Home' South Gippsland Sentinel-Times : January 9th 2018 Contents PAGE 18 - THE SOUTH GIPPSLAND SENTINEL-TIMES, TUESDAY, JANUARY 9, 2018
After reading your newspaper article
about ‘Pop Up’ summer businesses in
our area, I feel I need to enlighten you
about what has been really going on in
the business district of Inverloch.
Your story featured a photo of the ‘We
Love Your Soul’ smoothie and juice bar
caravan in the front yard of Offshore
Since Boxing Day these businesses
have endured harassment and bullying
from certain business owners of Inver-
They have vandalized and intimidat-
ed the shiny new ‘kids on the block’.
During the night vandals have been
placing quantities of prawn heads along
the fence line obscuring them in the
bushes, a concoction of dog poo, fish,
prawns was thrown across the Surf
Schools decking and promotional ma-
terial has been stolen.
Bogus claims has been reported to
the Health Department and the Local
Laws Department at the Shire, which
have proven to have no merit.
These incidences have been reported
to the police. These disgraceful acts
have left the small business owners,
teenage staff and patrons feeling vulner-
able and threatened.
Food truck businesses are the new
norm, highly visible when visiting towns
like Torquay, Byron Bay and Meeni-
yan....get with the times Inverloch!
This year, two new surf hire/schools
businesses were given permits to open
up in Inverloch. Offshore Surf School
has been in business for nearly eighteen
years in Inverloch.
Any smart business owner knows
that in order to survive the competition
they need to implement improvements,
be innovative, and adapt.
In previous years, Inverloch has seen
a massage tent ‘Pop Up’ business, a
‘Danish waffle’ food truck, and many
Yoga businesses set up in town over the
But a long standing local small busi-
ness that promotes healthy living, ex-
ercise and well-being is the subject of
harassment. This is underhanded sab-
otage and bullying at its worst.
Footnote: ‘We love your Soul’ sells
RAW food and NO coffee
Trish Hogan, Harmers Haven.
Seeing red over
Over the Xmas break my family
members which included four children
under the age of two, joined me at our
holiday house in Inverloch.
Wow I wonder who thought a 120 litre
bin would cater for us for two weeks?
Do the math on the nappies alone.
They clearly don’t have a grasp on re-
You don’t quote stats in blind Freddy
situations such as this. The new coun-
cil is light years ahead of the Crugnale
regime and I’m sure they will revisit this
with a clear and open mind, not like the
closed and intransigent thinking of the
David Jones, Inverloch.
It’s still a stinker,
Re red bins to landfill... I read that
the mayor thinks holiday home own-
ers in Bass Coast should be making
their own arrangements with regard
to additional rubbish collections for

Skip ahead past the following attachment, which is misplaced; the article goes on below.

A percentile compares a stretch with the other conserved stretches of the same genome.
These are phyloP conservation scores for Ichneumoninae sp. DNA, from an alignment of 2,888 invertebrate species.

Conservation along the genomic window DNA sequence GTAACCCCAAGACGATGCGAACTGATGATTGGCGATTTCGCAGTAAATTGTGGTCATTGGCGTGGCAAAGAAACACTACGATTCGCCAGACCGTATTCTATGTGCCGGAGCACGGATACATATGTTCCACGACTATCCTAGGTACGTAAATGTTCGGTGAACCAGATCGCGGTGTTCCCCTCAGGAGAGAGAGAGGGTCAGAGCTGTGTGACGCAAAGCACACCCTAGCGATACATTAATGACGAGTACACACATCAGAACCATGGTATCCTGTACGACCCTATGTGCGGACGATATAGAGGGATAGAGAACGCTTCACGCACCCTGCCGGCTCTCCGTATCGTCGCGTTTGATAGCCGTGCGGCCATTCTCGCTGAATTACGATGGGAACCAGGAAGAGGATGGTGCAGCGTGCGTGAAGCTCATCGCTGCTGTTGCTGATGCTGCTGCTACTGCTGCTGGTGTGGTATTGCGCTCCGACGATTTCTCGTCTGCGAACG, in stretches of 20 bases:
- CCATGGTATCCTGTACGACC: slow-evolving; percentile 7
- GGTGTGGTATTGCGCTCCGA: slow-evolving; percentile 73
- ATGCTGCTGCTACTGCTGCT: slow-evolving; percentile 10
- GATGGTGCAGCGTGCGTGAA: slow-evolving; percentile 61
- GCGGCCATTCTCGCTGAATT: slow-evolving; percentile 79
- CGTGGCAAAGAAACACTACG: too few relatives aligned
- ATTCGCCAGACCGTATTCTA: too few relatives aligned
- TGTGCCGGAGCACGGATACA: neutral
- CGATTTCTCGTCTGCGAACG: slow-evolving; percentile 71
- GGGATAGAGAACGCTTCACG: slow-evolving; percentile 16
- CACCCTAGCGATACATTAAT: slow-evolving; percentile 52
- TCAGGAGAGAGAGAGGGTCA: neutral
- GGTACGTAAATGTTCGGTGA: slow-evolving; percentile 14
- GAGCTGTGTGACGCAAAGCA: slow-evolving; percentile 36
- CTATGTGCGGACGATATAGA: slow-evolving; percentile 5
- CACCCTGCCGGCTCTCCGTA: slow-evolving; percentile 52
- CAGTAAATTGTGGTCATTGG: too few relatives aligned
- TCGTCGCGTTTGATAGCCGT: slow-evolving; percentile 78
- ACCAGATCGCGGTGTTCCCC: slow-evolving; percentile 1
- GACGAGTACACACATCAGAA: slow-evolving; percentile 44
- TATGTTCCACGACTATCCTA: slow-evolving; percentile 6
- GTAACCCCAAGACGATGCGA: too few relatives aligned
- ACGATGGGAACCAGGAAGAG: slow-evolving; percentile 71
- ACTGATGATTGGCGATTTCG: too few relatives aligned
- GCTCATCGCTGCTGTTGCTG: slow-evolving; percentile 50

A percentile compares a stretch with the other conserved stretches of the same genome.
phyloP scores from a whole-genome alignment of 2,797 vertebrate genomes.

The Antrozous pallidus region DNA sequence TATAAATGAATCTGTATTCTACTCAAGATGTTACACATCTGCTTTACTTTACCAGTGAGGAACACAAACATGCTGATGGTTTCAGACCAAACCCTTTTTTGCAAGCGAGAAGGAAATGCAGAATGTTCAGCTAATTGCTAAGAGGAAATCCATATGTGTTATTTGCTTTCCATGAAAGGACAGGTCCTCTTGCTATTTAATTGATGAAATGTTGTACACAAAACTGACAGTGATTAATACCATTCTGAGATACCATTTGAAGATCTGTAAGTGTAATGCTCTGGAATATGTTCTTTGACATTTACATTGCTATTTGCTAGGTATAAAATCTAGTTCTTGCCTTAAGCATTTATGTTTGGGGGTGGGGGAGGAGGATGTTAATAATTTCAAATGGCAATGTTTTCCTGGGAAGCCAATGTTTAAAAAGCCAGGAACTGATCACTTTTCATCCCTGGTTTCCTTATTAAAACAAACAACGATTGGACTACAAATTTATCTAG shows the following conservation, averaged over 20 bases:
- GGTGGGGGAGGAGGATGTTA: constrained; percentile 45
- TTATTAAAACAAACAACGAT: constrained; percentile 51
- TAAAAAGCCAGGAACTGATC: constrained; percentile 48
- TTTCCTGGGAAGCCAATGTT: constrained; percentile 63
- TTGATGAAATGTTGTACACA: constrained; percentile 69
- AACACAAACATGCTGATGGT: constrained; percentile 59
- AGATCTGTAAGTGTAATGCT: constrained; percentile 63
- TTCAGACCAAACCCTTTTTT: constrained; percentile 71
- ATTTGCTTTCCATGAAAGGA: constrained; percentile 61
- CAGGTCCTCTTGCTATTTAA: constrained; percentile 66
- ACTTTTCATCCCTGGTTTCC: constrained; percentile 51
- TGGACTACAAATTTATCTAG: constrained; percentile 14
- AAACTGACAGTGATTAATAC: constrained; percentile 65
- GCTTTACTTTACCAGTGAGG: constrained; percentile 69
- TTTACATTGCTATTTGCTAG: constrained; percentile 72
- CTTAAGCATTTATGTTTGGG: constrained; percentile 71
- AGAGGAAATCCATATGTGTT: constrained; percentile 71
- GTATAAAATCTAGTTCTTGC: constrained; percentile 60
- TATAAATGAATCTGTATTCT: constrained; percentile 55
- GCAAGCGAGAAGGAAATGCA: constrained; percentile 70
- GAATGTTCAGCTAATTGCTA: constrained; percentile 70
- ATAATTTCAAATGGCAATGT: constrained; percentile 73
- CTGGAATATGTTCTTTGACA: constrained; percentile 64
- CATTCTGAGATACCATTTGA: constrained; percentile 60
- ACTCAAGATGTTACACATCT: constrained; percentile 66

the weeks which the council fails to
deliver this service.
She should take note that constit-
uents lucky enough to own holiday
houses, pay full rates, but use no
council services at all, apart from
rubbish collection for just a few
weeks a year, because they cunningly
moved the rubbish collection day to
mid-week, when holiday home own-
ers can least use the service, thus
saving council massive amounts of
money in landfill costs.
I take no issue that I am support-
ing a vast array of services I will
never use, but to be totally taken ad-
vantage of is unfair.
With the current rubbish collec-
tion system, I will be lucky to have
a collection twice per year now, I
would be far happier to see a user-
pays rubbish collection which would
save me heaps.
I thought user-pays was the future
direction for council services, ap-
parently not where rubbish collec-
tion is concerned.
The rubbish and smell in our
street is outrageous, particularly in
this hot weather, with many renters
producing many times the garbage a
normal household would, easily fill-
ing the bin in under a week.
If the mayor wanted a suggestion
for a fair system for all home own-
ers, it would collect the 120L bins
every Monday morning in holiday
home areas, so we get at least some
value for our rates contribution to
All I want is a fair go, and council
are certainly not giving that to holi-
day home owners.
Danny Hosemans, Melbourne
As a business owner in Korumburra
Industrial Estate, 2017-18 Christmas
to New Year stats show drop 70% over
last five years due to the shire failing to
finish off on sealing works in the rec
Tourists didn’t have a place to stop,
shop, revive. This year sales were
down, way down. Due to the mistakes
and time wasting works at rec, show
ground have gone way over time.
South Gippsland Shire once again
have gone way over on time! Leon-
gatha rec reserve over by 5/6 weeks
due to incorrect shire engineering
works, three times in-a-row on levels
Korumburra is hurting, shire isn’t
helping delays, communications.
Korumburra business hurt over this
period should be helped financially
by the South Gippsland Shire.
David Amor, Korumburra.
I am writing to you in relation to the
above matter (Phillip Island Ferry Ter-
minal proposal) particularly as your
report in your newspaper of October
11, 2017 of the initial meeting at the
Cowes Cultural Centre was timely and
accurate and supported my assess-
ment of that meeting which was the
subject of the email correspondence.
As I cited various points made in
your excellent article, I am forward-